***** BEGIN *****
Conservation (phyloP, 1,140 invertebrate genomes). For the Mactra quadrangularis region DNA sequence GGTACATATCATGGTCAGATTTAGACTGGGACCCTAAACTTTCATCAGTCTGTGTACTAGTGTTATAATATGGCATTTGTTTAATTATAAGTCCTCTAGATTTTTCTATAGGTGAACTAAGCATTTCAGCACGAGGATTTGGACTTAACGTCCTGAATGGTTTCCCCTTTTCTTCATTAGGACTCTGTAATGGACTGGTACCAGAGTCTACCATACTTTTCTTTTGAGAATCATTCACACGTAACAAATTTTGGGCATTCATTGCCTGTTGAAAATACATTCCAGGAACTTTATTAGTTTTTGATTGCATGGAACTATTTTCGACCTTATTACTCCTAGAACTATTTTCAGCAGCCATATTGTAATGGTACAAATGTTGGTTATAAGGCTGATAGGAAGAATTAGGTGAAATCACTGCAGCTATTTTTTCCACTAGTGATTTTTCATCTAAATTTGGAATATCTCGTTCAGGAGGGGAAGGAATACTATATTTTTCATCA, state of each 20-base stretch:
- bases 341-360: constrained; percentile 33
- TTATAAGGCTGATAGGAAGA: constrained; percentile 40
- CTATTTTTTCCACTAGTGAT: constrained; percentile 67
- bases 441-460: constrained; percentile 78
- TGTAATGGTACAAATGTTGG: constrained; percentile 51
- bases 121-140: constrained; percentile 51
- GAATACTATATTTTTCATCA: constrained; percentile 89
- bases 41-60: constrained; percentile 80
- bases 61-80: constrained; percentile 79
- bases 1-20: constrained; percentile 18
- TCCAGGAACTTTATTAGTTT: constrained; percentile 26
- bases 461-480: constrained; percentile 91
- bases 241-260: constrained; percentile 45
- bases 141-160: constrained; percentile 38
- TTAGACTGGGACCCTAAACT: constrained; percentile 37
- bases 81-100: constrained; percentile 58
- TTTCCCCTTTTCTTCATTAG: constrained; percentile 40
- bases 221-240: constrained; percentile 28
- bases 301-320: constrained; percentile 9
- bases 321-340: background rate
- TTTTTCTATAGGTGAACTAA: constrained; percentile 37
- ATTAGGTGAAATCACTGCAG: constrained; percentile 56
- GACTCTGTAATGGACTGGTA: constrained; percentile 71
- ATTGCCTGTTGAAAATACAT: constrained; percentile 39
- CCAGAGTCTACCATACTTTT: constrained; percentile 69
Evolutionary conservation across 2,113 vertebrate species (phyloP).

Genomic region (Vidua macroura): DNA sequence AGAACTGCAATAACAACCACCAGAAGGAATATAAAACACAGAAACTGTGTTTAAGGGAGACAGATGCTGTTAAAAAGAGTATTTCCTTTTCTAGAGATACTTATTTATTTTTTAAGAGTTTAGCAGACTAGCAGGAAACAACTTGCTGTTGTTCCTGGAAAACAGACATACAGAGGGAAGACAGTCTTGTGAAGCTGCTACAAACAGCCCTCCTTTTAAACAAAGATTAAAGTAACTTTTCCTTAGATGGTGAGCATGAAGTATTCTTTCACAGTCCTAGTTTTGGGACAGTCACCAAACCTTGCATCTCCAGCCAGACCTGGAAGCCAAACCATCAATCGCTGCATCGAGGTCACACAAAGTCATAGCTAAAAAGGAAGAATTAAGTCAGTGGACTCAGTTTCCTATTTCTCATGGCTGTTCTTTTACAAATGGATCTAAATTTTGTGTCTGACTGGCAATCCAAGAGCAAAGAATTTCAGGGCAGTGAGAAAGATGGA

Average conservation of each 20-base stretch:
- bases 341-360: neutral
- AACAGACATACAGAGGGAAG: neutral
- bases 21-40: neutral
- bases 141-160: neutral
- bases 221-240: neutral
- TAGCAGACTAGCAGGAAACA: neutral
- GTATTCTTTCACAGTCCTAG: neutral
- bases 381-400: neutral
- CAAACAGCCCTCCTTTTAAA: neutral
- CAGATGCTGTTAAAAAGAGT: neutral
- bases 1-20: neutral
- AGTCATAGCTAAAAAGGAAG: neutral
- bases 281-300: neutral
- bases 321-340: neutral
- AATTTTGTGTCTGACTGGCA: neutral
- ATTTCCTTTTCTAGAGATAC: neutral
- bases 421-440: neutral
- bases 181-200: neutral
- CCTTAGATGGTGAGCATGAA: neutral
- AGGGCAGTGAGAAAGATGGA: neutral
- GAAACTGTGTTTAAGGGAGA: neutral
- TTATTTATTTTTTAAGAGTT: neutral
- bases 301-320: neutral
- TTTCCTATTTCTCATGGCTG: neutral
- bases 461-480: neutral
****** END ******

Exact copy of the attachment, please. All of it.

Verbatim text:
Conservation (phyloP, 1,140 invertebrate genomes). For the Mactra quadrangularis region DNA sequence GGTACATATCATGGTCAGATTTAGACTGGGACCCTAAACTTTCATCAGTCTGTGTACTAGTGTTATAATATGGCATTTGTTTAATTATAAGTCCTCTAGATTTTTCTATAGGTGAACTAAGCATTTCAGCACGAGGATTTGGACTTAACGTCCTGAATGGTTTCCCCTTTTCTTCATTAGGACTCTGTAATGGACTGGTACCAGAGTCTACCATACTTTTCTTTTGAGAATCATTCACACGTAACAAATTTTGGGCATTCATTGCCTGTTGAAAATACATTCCAGGAACTTTATTAGTTTTTGATTGCATGGAACTATTTTCGACCTTATTACTCCTAGAACTATTTTCAGCAGCCATATTGTAATGGTACAAATGTTGGTTATAAGGCTGATAGGAAGAATTAGGTGAAATCACTGCAGCTATTTTTTCCACTAGTGATTTTTCATCTAAATTTGGAATATCTCGTTCAGGAGGGGAAGGAATACTATATTTTTCATCA, state of each 20-base stretch:
- bases 341-360: constrained; percentile 33
- TTATAAGGCTGATAGGAAGA: constrained; percentile 40
- CTATTTTTTCCACTAGTGAT: constrained; percentile 67
- bases 441-460: constrained; percentile 78
- TGTAATGGTACAAATGTTGG: constrained; percentile 51
- bases 121-140: constrained; percentile 51
- GAATACTATATTTTTCATCA: constrained; percentile 89
- bases 41-60: constrained; percentile 80
- bases 61-80: constrained; percentile 79
- bases 1-20: constrained; percentile 18
- TCCAGGAACTTTATTAGTTT: constrained; percentile 26
- bases 461-480: constrained; percentile 91
- bases 241-260: constrained; percentile 45
- bases 141-160: constrained; percentile 38
- TTAGACTGGGACCCTAAACT: constrained; percentile 37
- bases 81-100: constrained; percentile 58
- TTTCCCCTTTTCTTCATTAG: constrained; percentile 40
- bases 221-240: constrained; percentile 28
- bases 301-320: constrained; percentile 9
- bases 321-340: background rate
- TTTTTCTATAGGTGAACTAA: constrained; percentile 37
- ATTAGGTGAAATCACTGCAG: constrained; percentile 56
- GACTCTGTAATGGACTGGTA: constrained; percentile 71
- ATTGCCTGTTGAAAATACAT: constrained; percentile 39
- CCAGAGTCTACCATACTTTT: constrained; percentile 69
Evolutionary conservation across 2,113 vertebrate species (phyloP).

Genomic region (Vidua macroura): DNA sequence AGAACTGCAATAACAACCACCAGAAGGAATATAAAACACAGAAACTGTGTTTAAGGGAGACAGATGCTGTTAAAAAGAGTATTTCCTTTTCTAGAGATACTTATTTATTTTTTAAGAGTTTAGCAGACTAGCAGGAAACAACTTGCTGTTGTTCCTGGAAAACAGACATACAGAGGGAAGACAGTCTTGTGAAGCTGCTACAAACAGCCCTCCTTTTAAACAAAGATTAAAGTAACTTTTCCTTAGATGGTGAGCATGAAGTATTCTTTCACAGTCCTAGTTTTGGGACAGTCACCAAACCTTGCATCTCCAGCCAGACCTGGAAGCCAAACCATCAATCGCTGCATCGAGGTCACACAAAGTCATAGCTAAAAAGGAAGAATTAAGTCAGTGGACTCAGTTTCCTATTTCTCATGGCTGTTCTTTTACAAATGGATCTAAATTTTGTGTCTGACTGGCAATCCAAGAGCAAAGAATTTCAGGGCAGTGAGAAAGATGGA

Average conservation of each 20-base stretch:
- bases 341-360: neutral
- AACAGACATACAGAGGGAAG: neutral
- bases 21-40: neutral
- bases 141-160: neutral
- bases 221-240: neutral
- TAGCAGACTAGCAGGAAACA: neutral
- GTATTCTTTCACAGTCCTAG: neutral
- bases 381-400: neutral
- CAAACAGCCCTCCTTTTAAA: neutral
- CAGATGCTGTTAAAAAGAGT: neutral
- bases 1-20: neutral
- AGTCATAGCTAAAAAGGAAG: neutral
- bases 281-300: neutral
- bases 321-340: neutral
- AATTTTGTGTCTGACTGGCA: neutral
- ATTTCCTTTTCTAGAGATAC: neutral
- bases 421-440: neutral
- bases 181-200: neutral
- CCTTAGATGGTGAGCATGAA: neutral
- AGGGCAGTGAGAAAGATGGA: neutral
- GAAACTGTGTTTAAGGGAGA: neutral
- TTATTTATTTTTTAAGAGTT: neutral
- bases 301-320: neutral
- TTTCCTATTTCTCATGGCTG: neutral
- bases 461-480: neutral